The Little Admiral, 1916.0024
18th century newspaper advertisements reveal the goods that were bought and sold on this street. The fashionable shopped here for "All sorts of goldsmith and Jewelry wares," "women's fine horse-hair & beaver hats," "black bone lace, fine white cap lace, gimp and snail trimming," which the advertisers assured were "suitable for the season." For the hungry, shops sold "Chocolate, Bohea and Green Teas, raw and roasted coffee," "Choice Connecticut pork," "Choice Butter by the tub" and "The best Jarr Rasins." And for the scholarly, bookstores here sold "A large assortment of books on Law, Divinity, Gardening, Paper books and Pocket books… at the lowest prices."

Still, one of the main reasons to come to King Street was to socialize and drink. A block from the Old State House, on the corner of Kilby Street, stood the Bunch of Grapes, the Marlborough Arms, and the Queen's Head; three of Boston’s oldest Taverns. There was also the Admiral Vernon Tavern on Merchant's row. “The Little Admiral,” pictured above, is a a shop sign from a few doors down which is thought to portray Vernon, and is now part of our museum collection. King Street also had a number of coffee houses. In spite of their name, these genteel establishments served mostly alcohol rather than coffee.

Studying the shops on King Street gives us a richer picture of the thriving and lively town that Boston was on the eve of the American Revolution.

By Daud Alzayer, Revolutionary Characters Manager

King Street?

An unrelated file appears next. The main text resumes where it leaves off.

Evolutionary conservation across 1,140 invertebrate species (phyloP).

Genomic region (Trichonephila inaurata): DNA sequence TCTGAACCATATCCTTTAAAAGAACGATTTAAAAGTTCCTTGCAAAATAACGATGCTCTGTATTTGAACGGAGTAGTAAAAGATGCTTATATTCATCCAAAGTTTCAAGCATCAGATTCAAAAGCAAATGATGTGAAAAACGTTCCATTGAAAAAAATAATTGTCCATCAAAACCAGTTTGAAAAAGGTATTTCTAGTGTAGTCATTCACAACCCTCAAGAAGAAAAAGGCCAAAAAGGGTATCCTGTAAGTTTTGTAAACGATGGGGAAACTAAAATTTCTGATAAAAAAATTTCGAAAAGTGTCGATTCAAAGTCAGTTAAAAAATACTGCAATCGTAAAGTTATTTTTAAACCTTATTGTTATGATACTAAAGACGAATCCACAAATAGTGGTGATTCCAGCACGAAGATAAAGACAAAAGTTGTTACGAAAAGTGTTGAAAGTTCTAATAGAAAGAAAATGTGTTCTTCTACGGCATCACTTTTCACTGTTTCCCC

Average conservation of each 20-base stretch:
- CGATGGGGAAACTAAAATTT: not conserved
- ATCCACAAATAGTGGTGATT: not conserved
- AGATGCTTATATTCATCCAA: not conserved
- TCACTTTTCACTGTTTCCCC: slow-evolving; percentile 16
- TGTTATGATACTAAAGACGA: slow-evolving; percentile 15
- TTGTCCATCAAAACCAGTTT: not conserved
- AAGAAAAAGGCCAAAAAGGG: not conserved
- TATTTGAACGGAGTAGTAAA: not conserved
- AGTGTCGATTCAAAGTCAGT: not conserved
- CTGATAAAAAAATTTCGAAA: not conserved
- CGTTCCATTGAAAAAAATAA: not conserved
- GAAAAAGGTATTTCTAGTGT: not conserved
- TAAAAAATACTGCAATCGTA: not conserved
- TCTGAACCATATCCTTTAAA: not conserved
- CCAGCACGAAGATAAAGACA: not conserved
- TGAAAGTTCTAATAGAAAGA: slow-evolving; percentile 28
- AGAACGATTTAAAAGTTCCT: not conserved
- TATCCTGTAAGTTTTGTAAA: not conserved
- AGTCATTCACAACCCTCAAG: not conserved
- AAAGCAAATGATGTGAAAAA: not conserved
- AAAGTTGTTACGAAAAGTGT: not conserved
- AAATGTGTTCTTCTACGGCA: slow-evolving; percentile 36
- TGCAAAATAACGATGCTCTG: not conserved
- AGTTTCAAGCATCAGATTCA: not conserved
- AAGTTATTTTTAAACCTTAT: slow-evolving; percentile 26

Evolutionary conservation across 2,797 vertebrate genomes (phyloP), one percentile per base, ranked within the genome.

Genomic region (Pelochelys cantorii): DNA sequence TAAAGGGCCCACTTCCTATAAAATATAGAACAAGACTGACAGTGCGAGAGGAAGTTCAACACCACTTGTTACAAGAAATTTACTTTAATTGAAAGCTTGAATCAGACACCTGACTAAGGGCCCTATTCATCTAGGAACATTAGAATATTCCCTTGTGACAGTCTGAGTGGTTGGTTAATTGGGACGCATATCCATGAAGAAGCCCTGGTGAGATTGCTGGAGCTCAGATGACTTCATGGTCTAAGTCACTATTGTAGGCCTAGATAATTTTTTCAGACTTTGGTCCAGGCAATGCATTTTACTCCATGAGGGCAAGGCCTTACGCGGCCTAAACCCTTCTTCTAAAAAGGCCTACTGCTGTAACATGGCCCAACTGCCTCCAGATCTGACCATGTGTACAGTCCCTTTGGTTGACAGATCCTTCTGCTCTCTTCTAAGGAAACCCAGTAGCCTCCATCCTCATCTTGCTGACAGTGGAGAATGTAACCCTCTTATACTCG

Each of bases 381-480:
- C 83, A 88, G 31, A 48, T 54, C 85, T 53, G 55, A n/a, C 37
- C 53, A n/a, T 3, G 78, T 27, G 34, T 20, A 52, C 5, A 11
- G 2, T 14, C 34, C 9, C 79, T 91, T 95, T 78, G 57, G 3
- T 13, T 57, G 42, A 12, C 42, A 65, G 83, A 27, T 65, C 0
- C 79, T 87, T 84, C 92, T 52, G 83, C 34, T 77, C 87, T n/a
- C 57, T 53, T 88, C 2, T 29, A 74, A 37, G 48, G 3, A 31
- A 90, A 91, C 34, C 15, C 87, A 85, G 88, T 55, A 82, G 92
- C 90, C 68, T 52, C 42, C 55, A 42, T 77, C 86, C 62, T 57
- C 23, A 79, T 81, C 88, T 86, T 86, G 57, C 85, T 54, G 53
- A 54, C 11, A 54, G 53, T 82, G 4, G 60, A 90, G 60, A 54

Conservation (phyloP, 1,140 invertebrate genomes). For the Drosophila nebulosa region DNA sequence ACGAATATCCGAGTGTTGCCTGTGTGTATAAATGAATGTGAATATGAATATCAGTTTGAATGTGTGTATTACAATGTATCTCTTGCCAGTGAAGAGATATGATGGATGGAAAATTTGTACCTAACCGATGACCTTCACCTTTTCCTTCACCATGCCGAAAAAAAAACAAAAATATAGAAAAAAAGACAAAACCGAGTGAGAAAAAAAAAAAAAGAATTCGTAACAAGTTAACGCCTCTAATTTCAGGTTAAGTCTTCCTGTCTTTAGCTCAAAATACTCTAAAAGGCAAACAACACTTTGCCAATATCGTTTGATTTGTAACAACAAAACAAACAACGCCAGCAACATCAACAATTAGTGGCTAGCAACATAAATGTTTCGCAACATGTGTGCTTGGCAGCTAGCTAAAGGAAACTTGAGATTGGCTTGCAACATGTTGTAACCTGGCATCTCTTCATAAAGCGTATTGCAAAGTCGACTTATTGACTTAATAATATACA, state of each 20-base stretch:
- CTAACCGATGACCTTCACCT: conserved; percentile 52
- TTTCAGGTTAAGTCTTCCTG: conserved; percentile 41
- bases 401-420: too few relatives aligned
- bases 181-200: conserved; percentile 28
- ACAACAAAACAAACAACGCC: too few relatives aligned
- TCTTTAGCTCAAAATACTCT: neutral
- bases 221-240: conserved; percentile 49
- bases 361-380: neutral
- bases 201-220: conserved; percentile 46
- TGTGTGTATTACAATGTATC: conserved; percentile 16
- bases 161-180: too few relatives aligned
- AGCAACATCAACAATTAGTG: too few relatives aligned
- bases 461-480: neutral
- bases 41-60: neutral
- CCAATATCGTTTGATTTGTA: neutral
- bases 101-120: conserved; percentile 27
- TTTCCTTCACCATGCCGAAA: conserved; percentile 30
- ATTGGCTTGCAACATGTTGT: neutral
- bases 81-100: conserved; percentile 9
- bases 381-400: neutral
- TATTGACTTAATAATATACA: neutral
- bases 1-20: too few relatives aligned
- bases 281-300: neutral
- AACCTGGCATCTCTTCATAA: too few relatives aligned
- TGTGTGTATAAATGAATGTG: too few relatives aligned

The Old State House sits at the intersection of Washington Street and State Street in downtown Boston, so why is the title of our blog On King Street?  What Bostonians know of today as State Street was called King Street when the Old State House was built in 1713.  During and after the Revolutionary War residents of Boston did not want to have one of their main city streets named after a King that they no longer supported.  In 1784 King Street was changed to State Street, though there are references to Bostonians referring to the street by other names before the official name change. 

Detail of 1775.3 BOS
In the 1700s, King Street was populated with businesses, taverns, and coffee houses.  It is one of the oldest streets in Boston, and the view from the Old State House’s balcony down the street to Long Wharf remains one of the few views in Boston that has not changed drastically in over three hundred years. 

Keep an eye out for an upcoming post with more details about King Street and interesting facts about the Old State House’s 18th century neighbors that Revolutionary Characters Manager, Daud Alzayer, has discovered after extensive research on the history of King Street.

For even more information about the history of Boston streets, check out The Crooked and Narrow Streets of Boston by Annie Thwing.

By Elizabeth Roscio, Library and Archives Manager